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10 of 10 people found the following review helpful
5.0 out of 5 stars Yummy!, June 14, 2011
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I have loved this brand for ages, and couldn't help but snag up the blueberry flavor too. Now, I bought this on impulse I guess, because I had no distinct purpose for it upon ordering. However, I have had it a week and already have found that it is great to mix into oatmeal and as a flavorful sweetener when I make homemade sangria. I also plan on mixing it into green tea once the weather cools down again. Overall, this is not as versatile as the Vanilla one (which is my favorite!), but still very tasty and useful.
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46 of 58 people found the following review helpful
1.0 out of 5 stars Agave "nectar" is a scam, February 7, 2011
from Jonny Bowden, PhD, C.N.S.:

Agave syrup (nectar) is basically high-fructose corn syrup masquerading as a health food.

Sorry. Don't kill the messenger.

It's easy to understand how agave syrup got its great reputation. Even the word "Agave" has a fine pedigree, coming from the Greek word for noble. The blue agave species- considered the best for the making agave nectar -- flourishes in rich volcanic soil. (It's also the only variety permitted to be used for the making of tequila.) And extracts from the agave plant have been shown to have anti-inflammatory and antioxidant properties.

Unfortunately there's zero evidence that any of those compounds are present in the commercially made syrup.

Agave nectar is an amber-colored liquid that pours more easily than honey and is considerably sweeter than sugar. The health-food crowd loves it because it is gluten-free and suitable for vegan diets, and, most especially, because it's low-glycemic (we'll get to that in a moment). Largely because of its very low glycemic impact, agave nectar is marketed as "diabetic friendly". What's not to like?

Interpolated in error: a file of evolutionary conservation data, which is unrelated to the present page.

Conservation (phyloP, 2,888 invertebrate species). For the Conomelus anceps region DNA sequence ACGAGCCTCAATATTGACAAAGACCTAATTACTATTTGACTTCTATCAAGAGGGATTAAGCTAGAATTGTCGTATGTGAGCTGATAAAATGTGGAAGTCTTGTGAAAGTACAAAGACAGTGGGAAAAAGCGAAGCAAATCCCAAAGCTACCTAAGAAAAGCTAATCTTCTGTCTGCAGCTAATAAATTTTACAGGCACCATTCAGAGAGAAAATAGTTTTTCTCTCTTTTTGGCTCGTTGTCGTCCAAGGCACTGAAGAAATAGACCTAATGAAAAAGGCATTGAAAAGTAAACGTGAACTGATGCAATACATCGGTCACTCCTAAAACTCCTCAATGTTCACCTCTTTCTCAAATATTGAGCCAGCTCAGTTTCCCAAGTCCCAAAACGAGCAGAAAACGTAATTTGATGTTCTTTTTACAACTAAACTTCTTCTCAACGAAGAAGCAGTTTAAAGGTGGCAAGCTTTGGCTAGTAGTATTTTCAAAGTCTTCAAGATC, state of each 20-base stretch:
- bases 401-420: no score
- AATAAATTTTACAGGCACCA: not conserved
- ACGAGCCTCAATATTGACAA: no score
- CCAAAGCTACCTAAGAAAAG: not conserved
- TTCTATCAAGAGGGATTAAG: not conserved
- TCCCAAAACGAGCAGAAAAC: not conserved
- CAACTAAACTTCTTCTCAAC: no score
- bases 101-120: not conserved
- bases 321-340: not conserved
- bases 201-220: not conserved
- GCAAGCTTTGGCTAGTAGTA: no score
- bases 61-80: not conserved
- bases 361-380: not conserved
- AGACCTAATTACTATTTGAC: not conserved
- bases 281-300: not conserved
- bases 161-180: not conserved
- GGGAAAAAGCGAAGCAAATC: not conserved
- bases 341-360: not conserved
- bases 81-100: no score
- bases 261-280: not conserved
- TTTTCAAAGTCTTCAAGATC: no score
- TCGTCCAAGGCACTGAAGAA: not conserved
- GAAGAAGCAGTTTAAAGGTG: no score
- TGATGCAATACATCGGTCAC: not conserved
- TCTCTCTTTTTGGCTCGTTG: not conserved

As it turns out, quite a lot.

Agave nectar has a low-glycemic index for one reason only: it's largely made of fructose, which although it has a low-glycemic index, is probably the single most damaging form of sugar when used as a sweetener. With the exception of pure liquid fructose, agave nectar has the highest fructose content of any commercial sweetener.

All sugar -- from table sugar to HFCS (high-fructose corn syrup) to honey -- contains some mixture of fructose and glucose. Table sugar is 50/50, HFCS is 55/45. Agave nectar is a whopping 90 percent fructose, almost -- but not quite -- twice as high as HFCS.

Fructose -- the sugar found naturally in fruit -- is perfectly fine when you get it from whole foods like apples (about 7 percent fructose) -- it comes with a host of vitamins, antioxidants and fiber. But when it's commercially extracted from fruit, concentrated and made into a sweetener, it exacts a considerable metabolic price.

Research shows that it's the fructose part of sweeteners that's the most dangerous. Fructose causes insulin resistance and significantly raises triglycerides (a risk factor for heart disease). It also increases fat around the middle which in turn puts you at greater risk for diabetes, heart disease and Metabolic Syndrome (AKA pre-diabetes) .

And fructose has been linked to non-alcoholic, fatty-liver disease. Rats that were given high fructose diets developed a number of undesirable metabolic abnormalities including elevated triglycerides, weight gain and extra abdominal fat.

In the agave plant, most of the sweetness comes from a particular kind of fructose called inulin, which actually has some health benefits -- it's considered a fiber. But there's not much inulin left in the actual syrup. In the manufacturing process, enzymes are added to the inulin to break it down into digestible sugar (fructose), resulting in a syrup that has a fructose content that is, at best, 57 percent and -- much more commonly -- as high as 90 percent.

"Agave syrup is almost all fructose, highly processed sugar with great marketing," said Dr. Ingrid Kohlstadt, a fellow of the American College of Nutrition and an associate faculty member at Johns Hopkins School of Public Health. "Fructose interferes with healthy metabolism when (consumed) at higher doses", she told me. "Many people have fructose intolerance like lactose intolerance. They get acne or worse diabetes symptoms even though their blood [sugar] is OK".

Agave nectar syrup is a triumph of marketing over science. True, it has a low-glycemic index, but so does gasoline -- that doesn't mean it's good for you.
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15 of 18 people found the following review helpful